But families don’t always reproduce on trend. It is a useful thing to remember the next time we’re trying to figure out a time frame in which to search for Ancestor X. Better not say, “She couldn’t possibly have been so-and-so’s grandchild!” until we’re sure that’s really true.
My Google alert for genealogy turned up some alarm this past week about the dangers of relying too heavily on the Internet for genealogy research.
I’d just add that the belief in a Big Rock Candy Mountain of genealogy wonders predates the arrival of Ancestry.com. A lot of people love the idea that somewhere, somehow, all the genealogy records they need will be in a single place. If they evolve beyond a casual interest in genealogy, they soon find out that:
1. People generate all sorts of records in all sorts of places, some of which don’t share their records with big repositories, whether out of inertia or sheer desire to be annoying.
2. If you go back far enough, people didn’t generate much in the way of records, period. In which case no “central repository” is going to give you everything you need, anyway.
3. The way home to Kansas, Dorothy, is with your own two feet. You just gotta belieeeeveee.
When I first started my genealogy quest, Internet databases were practically nonexistent. But the Big Rock Candy Mountain idea was still out there.
I’d often talk to a relative about setting up an interview, only to be told that I simply HAD to journey to Salt Lake City (or order up a couple of FHL microfilms) and I’d find everything I needed to know. It was funny how people never saw themselves as my most important genealogy source. No, there had to be a Big Universal Official Source somewhere.
So I wouldn’t say the Internet caused this situation, although it certainly has intensified things. The problem is the myth of a one-stop solution, and it’s worth a good rant.
Because getting past this idea of the Universal Genealogy Bat Cave is so important. It’s such a barrier to creative thinking and problem solving. And once it drops by the wayside, a lot of supposedly impregnable brick walls can come tumbling down.
I hit a gold mine this morning in Ancestry.com’s newspaper image database for the Times-Record of Troy, N.Y. Out of the blue, too!
This database had disappointed me before. However, a chance tweak of the search form this morning turned up so much stuff, and so unexpectedly, that it’s worth another post or two about tweaking search forms and defying expectations. (You’ve been warned.)
For now, I’m having a blast working my way through the treasure trove of clippings. They feature my great-great aunts, Margaret [Haigney] Roache and Mary [Haigney] Walker, and my great-great uncle, Martin T. Haigney.
Many of the clips are from a local-news page that took the terms “local” and “news” to lengths that are unimaginable today. When I studied journalism, we would talk about empathizing with our readership (yes, it was a while ago). Even so, that didn’t mean covering stories like a college sophomore “spending the holiday vacation with his parents,” or Mrs. So-and-so’s hospitalization from a broken hip. The news business hasn’t been that personal for a long, long time.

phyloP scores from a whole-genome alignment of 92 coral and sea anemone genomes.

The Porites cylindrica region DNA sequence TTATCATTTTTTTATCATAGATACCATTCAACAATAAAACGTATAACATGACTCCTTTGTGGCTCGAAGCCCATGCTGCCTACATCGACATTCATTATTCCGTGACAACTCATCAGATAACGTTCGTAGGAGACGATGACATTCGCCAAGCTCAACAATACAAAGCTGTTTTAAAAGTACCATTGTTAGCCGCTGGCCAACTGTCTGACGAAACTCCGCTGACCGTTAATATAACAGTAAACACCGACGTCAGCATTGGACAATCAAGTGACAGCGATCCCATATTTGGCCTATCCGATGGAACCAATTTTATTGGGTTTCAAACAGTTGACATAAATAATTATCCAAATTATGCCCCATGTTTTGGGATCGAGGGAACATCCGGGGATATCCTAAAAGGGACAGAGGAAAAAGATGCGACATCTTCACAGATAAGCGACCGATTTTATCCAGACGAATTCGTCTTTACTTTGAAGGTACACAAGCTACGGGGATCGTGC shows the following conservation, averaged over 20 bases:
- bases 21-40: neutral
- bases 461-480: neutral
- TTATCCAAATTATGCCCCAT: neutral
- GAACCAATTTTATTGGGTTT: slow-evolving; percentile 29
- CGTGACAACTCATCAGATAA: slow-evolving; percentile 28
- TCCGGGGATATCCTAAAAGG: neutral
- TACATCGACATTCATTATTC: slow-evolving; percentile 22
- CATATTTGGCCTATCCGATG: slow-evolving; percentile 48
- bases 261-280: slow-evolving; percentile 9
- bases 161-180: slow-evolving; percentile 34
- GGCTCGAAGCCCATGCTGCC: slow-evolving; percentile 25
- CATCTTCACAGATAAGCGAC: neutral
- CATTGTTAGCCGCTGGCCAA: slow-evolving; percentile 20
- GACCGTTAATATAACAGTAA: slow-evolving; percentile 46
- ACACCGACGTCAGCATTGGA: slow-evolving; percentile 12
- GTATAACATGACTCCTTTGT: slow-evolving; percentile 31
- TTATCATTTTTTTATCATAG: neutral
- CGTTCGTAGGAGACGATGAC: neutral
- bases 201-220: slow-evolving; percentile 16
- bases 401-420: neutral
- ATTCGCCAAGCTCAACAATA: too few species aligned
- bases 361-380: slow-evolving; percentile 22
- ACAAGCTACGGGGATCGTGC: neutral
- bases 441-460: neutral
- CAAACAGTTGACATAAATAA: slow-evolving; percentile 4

But back in the 1950s and early 1960s, news was extremely personal in the Troy Times-Record, and what good luck for me. I’ve got a lot of new leads to pursue on those summertime genealogy day trips I was musing about a couple of days ago.
In the meantime, listen to this Very Important News Item from 1961 about my great-great aunt Margaret:
Mrs. Margaret Roach prepared a birthday party yesterday.
She baked a cake and set the table for the party which was for herself. It was her 91st birthday.
The wisp of a woman, who weighs less than 90 pounds, lives alone at 2509 2nd Ave. Many of the friends whom she has been associated with throughout the years were present. She was born in Watervliet … She now lives alone and cooks, sews, shops and does about everything else for herself. She voted at the polls last November because she felt it her duty. In her leisure time, she reads and is up to date on the various news happenings. She wears glasses because of a cataract operation performed one year ago, but her eyesight is still as keen as her hearing.
There is a TON of other terrific stuff in the story, including biographical details about Margaret, her late husband James, her father and her siblings. Above all, it has those wonderful personal details that form a perfect snapshot of Margaret, still truckin’ along and throwing herself birthday parties into her 90s.
The unnamed reporter who covered this nearly 50 years ago couldn’t have known what a big favor his little human-interest story would do for me and my genealogy research. But thanks anyway!